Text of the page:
The US National Oceanic and Atmospheric Administration (NOAA) has appealed for organizations to apply to its 2023 Urban Heat Island (UHI) mapping campaign, which helps further research into how extreme heat affects local communities.
Managed by NOAA’s National Integrated Heat Health Information System (NIHHIS), in partnership with CAPA Strategies, the program will support community-led citizen science campaigns in cities and counties across the USA, as well as internationally. These campaigns will allow participants to map the hottest areas of their communities and learn where action is needed to protect those most affected by high temperatures.
Dr Rick Spinrad, NOAA administrator, said, “The burden of heat is not shared equally in our urban areas. These mapping campaigns identify the hottest neighborhoods so communities can take action to make them cooler and lessen the health burden of extreme heat. Organizations that participate play a key role in making their communities climate ready and resilient to climate change.”
The UHI mapping campaigns are run in the summer by a lead organization in each community, such as a local university, nonprofit group or city health department. The campaigns rely on citizen scientist volunteers who travel different assigned routes using sensors attached to cars or bikes to collect data on temperature, humidity, time and GPS location.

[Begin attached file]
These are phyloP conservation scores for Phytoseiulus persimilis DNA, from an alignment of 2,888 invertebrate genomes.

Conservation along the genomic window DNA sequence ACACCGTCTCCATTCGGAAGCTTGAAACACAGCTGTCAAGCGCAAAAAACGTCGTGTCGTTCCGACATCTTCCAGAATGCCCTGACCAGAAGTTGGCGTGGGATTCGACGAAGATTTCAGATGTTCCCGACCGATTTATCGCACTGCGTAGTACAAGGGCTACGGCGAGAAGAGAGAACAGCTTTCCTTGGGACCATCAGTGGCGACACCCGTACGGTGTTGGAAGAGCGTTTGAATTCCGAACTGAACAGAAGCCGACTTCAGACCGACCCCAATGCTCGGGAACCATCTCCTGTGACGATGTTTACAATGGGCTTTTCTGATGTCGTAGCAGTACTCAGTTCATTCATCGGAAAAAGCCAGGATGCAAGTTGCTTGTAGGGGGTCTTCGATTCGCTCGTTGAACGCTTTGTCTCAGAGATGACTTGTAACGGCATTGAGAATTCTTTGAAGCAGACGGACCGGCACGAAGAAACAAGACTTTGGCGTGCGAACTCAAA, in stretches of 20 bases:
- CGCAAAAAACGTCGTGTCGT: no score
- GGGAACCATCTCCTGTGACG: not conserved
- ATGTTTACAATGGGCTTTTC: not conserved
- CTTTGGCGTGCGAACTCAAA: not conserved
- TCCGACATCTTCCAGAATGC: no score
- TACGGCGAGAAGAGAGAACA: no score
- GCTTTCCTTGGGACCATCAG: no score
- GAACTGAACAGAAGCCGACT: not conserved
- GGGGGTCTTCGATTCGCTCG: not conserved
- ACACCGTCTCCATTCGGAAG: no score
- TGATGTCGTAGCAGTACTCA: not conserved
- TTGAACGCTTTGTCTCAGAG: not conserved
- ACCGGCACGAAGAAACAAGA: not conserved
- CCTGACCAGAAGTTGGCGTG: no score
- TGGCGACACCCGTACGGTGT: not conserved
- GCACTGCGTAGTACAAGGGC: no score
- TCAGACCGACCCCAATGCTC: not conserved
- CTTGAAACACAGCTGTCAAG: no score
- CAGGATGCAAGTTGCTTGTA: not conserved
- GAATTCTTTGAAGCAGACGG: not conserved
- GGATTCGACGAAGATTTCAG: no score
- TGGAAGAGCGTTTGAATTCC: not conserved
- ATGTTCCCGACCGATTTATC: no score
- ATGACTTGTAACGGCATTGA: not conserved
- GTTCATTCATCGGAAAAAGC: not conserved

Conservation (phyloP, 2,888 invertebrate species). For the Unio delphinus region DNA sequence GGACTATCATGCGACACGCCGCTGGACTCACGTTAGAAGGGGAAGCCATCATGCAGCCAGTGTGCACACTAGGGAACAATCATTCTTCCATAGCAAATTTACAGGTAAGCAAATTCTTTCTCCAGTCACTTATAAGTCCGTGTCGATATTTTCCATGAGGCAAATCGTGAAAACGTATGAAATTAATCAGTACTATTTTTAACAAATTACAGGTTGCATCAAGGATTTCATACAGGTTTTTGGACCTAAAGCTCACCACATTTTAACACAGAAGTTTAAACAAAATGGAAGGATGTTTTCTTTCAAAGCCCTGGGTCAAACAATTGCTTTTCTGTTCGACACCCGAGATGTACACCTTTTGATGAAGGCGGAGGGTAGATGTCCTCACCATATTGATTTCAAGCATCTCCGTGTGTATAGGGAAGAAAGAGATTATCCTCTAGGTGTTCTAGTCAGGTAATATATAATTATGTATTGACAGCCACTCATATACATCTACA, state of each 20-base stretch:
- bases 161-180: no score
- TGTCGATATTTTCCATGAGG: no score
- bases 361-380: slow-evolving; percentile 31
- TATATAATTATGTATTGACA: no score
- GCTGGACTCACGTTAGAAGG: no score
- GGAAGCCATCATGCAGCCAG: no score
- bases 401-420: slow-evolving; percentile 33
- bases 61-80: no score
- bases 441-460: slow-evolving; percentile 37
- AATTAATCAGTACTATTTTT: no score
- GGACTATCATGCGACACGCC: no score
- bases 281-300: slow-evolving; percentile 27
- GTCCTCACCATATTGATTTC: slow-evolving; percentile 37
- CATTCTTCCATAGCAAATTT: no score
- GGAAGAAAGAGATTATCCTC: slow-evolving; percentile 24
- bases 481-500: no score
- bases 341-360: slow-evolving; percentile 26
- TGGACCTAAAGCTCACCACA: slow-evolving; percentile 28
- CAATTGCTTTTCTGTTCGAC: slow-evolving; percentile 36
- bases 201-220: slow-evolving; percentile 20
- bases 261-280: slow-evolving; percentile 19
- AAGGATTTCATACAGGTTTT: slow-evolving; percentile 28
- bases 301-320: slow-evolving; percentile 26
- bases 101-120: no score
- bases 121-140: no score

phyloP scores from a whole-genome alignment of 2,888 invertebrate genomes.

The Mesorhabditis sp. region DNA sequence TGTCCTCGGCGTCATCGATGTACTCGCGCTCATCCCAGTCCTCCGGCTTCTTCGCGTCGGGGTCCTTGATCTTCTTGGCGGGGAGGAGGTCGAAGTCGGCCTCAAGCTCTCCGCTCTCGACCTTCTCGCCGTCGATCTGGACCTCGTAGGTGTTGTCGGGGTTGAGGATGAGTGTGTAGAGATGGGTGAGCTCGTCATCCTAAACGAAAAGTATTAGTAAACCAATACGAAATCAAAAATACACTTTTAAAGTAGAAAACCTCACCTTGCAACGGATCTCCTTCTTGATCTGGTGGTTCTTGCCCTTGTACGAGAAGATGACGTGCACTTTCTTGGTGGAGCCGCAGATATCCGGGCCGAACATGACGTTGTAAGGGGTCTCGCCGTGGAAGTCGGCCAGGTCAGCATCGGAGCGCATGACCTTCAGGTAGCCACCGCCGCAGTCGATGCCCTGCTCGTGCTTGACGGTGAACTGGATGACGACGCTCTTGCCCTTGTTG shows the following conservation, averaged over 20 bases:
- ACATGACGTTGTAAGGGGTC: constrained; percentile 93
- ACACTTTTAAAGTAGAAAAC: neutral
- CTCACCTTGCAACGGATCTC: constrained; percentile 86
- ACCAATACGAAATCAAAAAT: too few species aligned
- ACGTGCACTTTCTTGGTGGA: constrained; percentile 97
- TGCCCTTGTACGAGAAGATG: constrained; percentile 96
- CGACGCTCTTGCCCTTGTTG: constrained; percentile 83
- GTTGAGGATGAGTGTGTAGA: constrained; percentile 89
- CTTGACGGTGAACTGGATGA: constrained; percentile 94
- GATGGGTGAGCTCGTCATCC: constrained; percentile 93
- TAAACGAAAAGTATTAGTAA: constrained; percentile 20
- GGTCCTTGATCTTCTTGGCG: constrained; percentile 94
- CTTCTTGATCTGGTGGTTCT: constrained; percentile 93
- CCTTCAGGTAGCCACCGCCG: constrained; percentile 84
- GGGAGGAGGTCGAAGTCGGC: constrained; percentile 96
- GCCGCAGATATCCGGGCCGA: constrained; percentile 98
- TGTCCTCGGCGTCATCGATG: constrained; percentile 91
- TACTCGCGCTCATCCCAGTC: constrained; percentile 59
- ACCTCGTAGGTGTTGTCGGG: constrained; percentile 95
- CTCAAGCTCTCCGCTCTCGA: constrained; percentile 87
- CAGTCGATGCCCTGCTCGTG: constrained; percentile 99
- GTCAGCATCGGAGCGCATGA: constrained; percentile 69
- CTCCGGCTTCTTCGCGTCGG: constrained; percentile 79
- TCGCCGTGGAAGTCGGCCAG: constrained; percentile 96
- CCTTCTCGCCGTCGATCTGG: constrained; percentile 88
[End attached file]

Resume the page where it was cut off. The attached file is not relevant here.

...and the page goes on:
The data is used to create maps that provide a detailed analysis of the distribution of heat in the morning, afternoon and evening. The maps and community reports also reveal how factors in urban environments, such as lack of green space and tree canopy or concentrated areas of pavement and buildings, can create neighborhood-level islands of heat that contribute to health inequities within a community.
During the past six summers, more than 60 cities and counties across the US have participated in the UHI mapping campaign. Fifteen US communities participated in the 2022 campaign, which finished data collection in September. Two international communities (Freetown in Sierra Leone and Rio de Janeiro in Brazil) will conduct their heat campaigns in the first half of 2023 during their peak heat seasons, and to accommodate additional weather conditions. Mapping reports from each community will be released on a rolling basis and can be viewed on heat.gov.
NOAA will provide funding to CAPA Strategies to support mapping campaigns in 2023. In addition to the mapping campaign, communities may apply for other monitoring products, including air quality sensors and stationary sensors. The mapping campaigns will also be open to international applicants.
To learn more about the UHI campaigns and how to apply, click here.